When my husband and I started the adoption process, we were open to all possibilities, including parenting a child of any ethnic heritage.  We were young and idealistic. Sixteen years later, we are now parents of two wonderful girls, ages 15 and 11.  Both our girls are half Caucasian and half African American.  Looking back, I think of how naïve we were then about adopting a biracial newborn and how glad I am now that we were.

Education on biracial adoption

biracial adoption is beautiful

When we brought our first daughter home, I immediately set out to be the best mom I could be.  One of the items on my checklist was to properly educate myself on raising a biracial child.  I have to admit, for the next couple of years, I read a lot of literature on this subject and spoke to a good number of adoption professionals.  The end result was a great deal of fear!

I felt scared that my baby girl may somehow be wounded because my husband and I are white.  Then I began to have feelings of anger at these “experts” who seemed to insist that a black family would be a better family for a black or biracial child.  To me, they were saying my husband and I did not measure up as parents – that we could not adequately teach her about African American culture or help her when she experienced racial discrimination.

Getting over my fear

It turned out, for the most part, that this fear and anxiety was a waste of my time (like a lot of parental fears!).  The only good part of my uneasiness was that I felt continually reminded to make sure my daughter was experiencing a culturally diverse environment.   Luckily, this has not been difficult living in the San Francisco Bay Area.  I kept it in mind when I chose her schools, doctors and activities.  Now it is second nature to me.  Sometimes fear can drive you to do better, and for that, I am thankful.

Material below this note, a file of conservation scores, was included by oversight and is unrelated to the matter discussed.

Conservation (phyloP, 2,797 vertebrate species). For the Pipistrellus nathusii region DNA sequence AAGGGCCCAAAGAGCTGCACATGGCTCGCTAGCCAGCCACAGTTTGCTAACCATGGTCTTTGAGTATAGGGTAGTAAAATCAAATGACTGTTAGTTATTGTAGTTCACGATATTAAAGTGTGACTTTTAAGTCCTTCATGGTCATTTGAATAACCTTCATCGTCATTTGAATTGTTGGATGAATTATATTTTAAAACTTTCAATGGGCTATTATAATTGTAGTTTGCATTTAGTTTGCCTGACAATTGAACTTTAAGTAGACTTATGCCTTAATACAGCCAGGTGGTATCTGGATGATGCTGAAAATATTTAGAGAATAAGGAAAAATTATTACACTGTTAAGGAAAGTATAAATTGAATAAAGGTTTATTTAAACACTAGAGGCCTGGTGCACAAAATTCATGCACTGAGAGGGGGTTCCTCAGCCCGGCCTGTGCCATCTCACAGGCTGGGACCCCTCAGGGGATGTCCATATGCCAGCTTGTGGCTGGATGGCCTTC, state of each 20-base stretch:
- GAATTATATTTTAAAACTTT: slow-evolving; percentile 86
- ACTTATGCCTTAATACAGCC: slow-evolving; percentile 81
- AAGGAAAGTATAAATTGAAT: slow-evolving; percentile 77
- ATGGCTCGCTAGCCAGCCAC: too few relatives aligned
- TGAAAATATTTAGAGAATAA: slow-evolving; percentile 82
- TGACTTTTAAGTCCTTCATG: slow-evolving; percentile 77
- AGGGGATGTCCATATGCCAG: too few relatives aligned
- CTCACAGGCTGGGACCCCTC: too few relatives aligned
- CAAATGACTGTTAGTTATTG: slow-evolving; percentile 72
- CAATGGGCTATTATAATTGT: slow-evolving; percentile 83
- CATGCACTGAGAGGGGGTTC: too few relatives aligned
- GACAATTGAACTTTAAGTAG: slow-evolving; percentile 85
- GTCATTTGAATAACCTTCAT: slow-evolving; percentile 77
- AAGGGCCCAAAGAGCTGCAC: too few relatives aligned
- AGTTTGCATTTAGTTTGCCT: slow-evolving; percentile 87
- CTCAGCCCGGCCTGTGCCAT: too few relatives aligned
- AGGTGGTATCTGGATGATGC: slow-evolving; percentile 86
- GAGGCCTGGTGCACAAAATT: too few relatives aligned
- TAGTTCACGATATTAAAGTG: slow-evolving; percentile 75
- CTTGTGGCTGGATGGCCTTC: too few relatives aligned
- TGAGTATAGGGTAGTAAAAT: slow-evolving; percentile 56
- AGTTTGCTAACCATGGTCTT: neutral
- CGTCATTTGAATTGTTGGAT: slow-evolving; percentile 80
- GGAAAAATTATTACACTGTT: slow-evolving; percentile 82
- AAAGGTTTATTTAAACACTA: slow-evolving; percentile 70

What didn’t come through in my research on biracial adoption were the rewards of being a multiracial adoptive family.  Our diversity has enriched our lives in many ways. It has also helped me teach my girls the value I hold most dear–that all people on this earth are equal and deserve the same amount of love, respect, tolerance and justice.  As for my kids, they are doing great.  I know most of their lives are still ahead of them, but a lot of the groundwork has been set.  Both of my daughters are very proud of their mixed heritage and being part of a diverse family.  (I am Catholic and my husband is Jewish, so they get to experience two religions as well).

Talking about discrimination

As a family, we talk about racial discrimination.  We also talk about other types of discrimination.  Some types of discrimination my husband and I have personally faced and others we haven’t.  My husband experienced anti-Semitism both as a child and an adult.  I have dealt with gender discrimination starting from a young age by my own dad and brothers and then again in the workforce.

Yes, we can talk from experience when it comes to that, but we feel equally prepared (or unprepared) to help them with racial discrimination as well.  I don’t think we do a better job or make them feel better because we were discriminated against, too.  Teaching our children about their African American heritage has been a great experience for all of us, but it is just a part of the many cultures we like to learn and talk about.  We also talk about our country’s changing demographics and how this will affect their life experiences as they grow older.

Acknowledging their heritage

What is interesting to me is that my daughters feel differently about their race at different times.  My older child looks more African American and is perceived as black or biracial by most people.  The public has a much harder time trying to figure out my younger daughter’s heritage.  Because of this, their interactions with people about adoption have been different.

My guiding principle is to respect how they feel about their heritage at any given time.  If my older daughter is enjoying her multi-ethnic heritage and doesn’t see herself as African American, that is okay with me.  It’s what feels right to her.  If, later, she becomes more interested in her African American heritage, I am happy to help her explore it more deeply.   My younger daughter likes to talk about her southern roots, not so much her racial heritage.  Lately, this interest is in the form of learning about southern cooking.  It’s been a very tasty learning process for us all!